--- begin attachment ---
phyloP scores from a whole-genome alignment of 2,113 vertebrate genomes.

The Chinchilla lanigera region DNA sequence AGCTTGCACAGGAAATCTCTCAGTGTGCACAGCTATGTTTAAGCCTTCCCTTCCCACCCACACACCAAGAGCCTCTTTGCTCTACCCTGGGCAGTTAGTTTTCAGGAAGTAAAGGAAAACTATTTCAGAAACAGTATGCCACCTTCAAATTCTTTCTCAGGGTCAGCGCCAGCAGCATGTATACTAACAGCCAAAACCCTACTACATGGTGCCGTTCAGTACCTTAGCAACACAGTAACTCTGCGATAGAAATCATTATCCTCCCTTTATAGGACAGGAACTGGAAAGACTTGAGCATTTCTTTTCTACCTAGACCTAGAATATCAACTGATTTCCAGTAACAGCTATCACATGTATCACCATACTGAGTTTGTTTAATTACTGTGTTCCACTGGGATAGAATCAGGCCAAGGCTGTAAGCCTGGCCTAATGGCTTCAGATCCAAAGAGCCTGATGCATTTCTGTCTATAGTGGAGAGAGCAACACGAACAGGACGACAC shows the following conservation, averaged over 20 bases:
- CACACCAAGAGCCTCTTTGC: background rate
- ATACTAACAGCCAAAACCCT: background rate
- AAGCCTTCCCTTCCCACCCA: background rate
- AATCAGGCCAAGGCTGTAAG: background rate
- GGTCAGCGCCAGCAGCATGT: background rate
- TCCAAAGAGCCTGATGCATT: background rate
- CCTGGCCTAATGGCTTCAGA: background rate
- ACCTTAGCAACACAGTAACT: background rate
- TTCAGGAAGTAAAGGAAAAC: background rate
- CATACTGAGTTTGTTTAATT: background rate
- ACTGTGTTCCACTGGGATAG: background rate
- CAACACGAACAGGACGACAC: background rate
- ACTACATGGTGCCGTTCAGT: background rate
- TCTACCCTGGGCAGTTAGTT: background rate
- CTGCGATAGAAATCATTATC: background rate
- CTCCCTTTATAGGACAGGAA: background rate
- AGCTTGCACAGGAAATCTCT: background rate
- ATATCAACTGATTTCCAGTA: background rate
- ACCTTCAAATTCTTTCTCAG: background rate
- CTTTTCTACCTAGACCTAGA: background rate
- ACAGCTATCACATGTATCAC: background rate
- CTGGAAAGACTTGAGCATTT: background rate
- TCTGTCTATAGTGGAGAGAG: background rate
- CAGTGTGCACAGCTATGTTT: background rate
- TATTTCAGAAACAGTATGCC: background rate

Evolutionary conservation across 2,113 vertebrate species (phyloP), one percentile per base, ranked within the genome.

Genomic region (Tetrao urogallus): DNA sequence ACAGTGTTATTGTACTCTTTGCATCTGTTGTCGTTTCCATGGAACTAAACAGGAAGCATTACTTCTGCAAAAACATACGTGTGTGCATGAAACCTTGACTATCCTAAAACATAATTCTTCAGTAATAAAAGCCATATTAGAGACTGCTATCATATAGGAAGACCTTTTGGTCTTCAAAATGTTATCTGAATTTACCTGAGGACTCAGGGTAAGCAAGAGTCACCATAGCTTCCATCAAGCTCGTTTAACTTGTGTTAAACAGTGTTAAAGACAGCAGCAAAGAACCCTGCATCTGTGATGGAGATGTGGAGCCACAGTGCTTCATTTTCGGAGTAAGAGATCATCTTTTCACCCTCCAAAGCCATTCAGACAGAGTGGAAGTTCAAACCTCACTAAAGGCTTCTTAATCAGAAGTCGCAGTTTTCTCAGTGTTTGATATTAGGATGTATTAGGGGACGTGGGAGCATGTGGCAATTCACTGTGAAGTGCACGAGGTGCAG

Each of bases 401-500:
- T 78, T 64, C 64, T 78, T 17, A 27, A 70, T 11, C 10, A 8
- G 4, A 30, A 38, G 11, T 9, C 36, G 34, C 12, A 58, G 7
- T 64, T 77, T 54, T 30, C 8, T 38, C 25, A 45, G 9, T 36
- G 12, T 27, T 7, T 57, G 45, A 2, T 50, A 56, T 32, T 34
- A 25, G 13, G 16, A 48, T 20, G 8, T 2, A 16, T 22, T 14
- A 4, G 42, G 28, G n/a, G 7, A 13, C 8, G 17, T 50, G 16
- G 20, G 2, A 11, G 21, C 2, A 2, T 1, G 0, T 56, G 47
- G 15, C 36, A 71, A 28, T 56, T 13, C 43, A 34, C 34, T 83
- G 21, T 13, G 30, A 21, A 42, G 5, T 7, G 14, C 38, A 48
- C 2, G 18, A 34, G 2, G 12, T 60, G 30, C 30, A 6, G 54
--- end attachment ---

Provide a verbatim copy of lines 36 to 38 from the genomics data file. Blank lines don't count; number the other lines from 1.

- A 4, G 42, G 28, G n/a, G 7, A 13, C 8, G 17, T 50, G 16
- G 20, G 2, A 11, G 21, C 2, A 2, T 1, G 0, T 56, G 47
- G 15, C 36, A 71, A 28, T 56, T 13, C 43, A 34, C 34, T 83